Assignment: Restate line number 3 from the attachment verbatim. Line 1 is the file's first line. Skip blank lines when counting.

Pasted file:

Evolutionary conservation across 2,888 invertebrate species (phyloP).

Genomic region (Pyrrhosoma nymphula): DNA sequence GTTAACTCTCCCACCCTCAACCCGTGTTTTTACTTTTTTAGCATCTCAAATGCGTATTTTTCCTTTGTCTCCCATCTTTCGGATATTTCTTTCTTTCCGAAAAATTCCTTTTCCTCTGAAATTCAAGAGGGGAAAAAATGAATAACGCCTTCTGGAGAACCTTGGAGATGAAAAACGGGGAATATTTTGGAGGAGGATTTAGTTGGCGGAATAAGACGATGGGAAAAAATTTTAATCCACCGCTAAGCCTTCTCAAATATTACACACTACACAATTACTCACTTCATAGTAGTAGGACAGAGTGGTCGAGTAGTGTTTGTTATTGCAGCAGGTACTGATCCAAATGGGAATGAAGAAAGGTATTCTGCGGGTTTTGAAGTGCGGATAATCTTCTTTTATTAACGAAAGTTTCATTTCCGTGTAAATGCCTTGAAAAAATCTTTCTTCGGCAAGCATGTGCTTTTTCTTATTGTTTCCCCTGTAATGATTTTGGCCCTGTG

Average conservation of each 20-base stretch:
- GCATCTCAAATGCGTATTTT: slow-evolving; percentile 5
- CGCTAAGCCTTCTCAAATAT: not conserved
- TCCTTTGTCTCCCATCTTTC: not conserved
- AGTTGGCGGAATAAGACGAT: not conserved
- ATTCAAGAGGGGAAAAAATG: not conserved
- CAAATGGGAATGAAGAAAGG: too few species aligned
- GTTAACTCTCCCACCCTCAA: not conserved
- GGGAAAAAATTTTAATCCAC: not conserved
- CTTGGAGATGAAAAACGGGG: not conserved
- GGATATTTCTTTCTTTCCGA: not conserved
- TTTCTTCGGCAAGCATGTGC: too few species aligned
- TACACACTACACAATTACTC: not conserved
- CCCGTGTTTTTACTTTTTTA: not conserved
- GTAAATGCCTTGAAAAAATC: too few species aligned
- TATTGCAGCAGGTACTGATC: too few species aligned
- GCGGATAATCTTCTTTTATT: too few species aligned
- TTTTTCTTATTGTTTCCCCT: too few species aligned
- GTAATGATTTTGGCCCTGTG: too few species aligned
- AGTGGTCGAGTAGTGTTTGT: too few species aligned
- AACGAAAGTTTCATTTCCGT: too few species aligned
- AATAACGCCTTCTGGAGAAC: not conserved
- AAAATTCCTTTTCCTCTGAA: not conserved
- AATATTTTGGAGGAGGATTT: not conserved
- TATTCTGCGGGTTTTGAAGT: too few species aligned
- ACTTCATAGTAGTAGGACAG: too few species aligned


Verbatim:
Average conservation of each 20-base stretch: